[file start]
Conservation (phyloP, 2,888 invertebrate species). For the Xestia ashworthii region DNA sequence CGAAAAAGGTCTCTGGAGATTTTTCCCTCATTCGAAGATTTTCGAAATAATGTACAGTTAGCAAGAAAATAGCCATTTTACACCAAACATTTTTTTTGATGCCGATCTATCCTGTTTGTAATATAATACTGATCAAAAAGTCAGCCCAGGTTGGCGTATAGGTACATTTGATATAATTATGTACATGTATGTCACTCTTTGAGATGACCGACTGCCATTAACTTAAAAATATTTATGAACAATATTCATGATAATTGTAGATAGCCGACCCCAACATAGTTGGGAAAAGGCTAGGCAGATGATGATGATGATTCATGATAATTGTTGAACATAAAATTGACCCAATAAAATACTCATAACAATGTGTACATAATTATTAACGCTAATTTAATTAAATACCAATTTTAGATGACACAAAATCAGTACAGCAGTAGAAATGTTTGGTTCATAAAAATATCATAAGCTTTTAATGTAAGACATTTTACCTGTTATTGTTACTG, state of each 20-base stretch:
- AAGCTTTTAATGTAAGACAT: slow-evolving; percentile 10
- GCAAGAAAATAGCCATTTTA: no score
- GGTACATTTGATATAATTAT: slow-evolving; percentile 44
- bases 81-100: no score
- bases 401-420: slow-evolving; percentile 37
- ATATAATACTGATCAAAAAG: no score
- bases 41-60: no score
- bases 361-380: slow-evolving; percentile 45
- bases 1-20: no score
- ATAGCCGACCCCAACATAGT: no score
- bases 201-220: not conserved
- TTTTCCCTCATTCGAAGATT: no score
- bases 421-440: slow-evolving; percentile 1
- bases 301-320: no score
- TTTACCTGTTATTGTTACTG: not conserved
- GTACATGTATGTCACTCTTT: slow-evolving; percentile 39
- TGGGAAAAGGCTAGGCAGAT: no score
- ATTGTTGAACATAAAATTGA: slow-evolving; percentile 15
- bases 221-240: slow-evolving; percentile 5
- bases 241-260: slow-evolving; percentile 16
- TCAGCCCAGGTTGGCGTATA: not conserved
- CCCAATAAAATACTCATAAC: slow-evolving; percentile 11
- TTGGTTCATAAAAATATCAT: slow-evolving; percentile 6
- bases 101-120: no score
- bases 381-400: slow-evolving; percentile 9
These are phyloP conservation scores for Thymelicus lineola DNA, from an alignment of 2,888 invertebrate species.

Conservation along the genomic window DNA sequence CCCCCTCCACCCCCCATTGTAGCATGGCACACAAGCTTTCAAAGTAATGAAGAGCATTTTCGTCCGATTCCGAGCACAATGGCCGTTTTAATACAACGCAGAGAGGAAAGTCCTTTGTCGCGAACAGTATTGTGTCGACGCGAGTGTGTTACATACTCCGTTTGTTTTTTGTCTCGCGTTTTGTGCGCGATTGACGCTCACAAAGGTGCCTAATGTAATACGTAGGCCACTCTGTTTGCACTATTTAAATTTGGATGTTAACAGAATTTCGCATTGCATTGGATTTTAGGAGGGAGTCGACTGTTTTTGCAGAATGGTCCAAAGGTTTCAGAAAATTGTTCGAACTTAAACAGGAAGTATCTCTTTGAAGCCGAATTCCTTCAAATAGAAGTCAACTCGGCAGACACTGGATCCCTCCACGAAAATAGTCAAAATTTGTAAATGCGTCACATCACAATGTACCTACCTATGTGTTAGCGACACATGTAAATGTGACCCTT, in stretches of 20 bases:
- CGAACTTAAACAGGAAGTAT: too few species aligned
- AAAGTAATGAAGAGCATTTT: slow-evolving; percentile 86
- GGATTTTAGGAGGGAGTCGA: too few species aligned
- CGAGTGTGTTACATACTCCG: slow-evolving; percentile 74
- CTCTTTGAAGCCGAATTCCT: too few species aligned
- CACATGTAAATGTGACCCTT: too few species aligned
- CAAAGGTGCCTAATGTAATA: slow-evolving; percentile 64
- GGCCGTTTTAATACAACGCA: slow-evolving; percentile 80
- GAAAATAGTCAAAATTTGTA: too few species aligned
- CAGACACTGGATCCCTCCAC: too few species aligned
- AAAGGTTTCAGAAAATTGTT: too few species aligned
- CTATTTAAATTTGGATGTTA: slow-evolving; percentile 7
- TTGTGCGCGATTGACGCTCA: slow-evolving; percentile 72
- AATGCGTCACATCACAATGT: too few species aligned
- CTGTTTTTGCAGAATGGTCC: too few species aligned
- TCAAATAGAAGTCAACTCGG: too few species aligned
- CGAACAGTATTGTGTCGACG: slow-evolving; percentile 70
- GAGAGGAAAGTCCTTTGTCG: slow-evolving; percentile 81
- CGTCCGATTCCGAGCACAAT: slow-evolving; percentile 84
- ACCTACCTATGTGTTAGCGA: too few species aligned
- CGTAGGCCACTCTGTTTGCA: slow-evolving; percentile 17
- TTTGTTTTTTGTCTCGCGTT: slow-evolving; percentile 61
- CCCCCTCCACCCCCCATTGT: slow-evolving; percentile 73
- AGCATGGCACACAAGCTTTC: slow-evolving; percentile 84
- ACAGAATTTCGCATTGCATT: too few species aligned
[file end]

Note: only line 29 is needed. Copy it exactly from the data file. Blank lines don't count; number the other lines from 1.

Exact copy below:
- CGAACTTAAACAGGAAGTAT: too few species aligned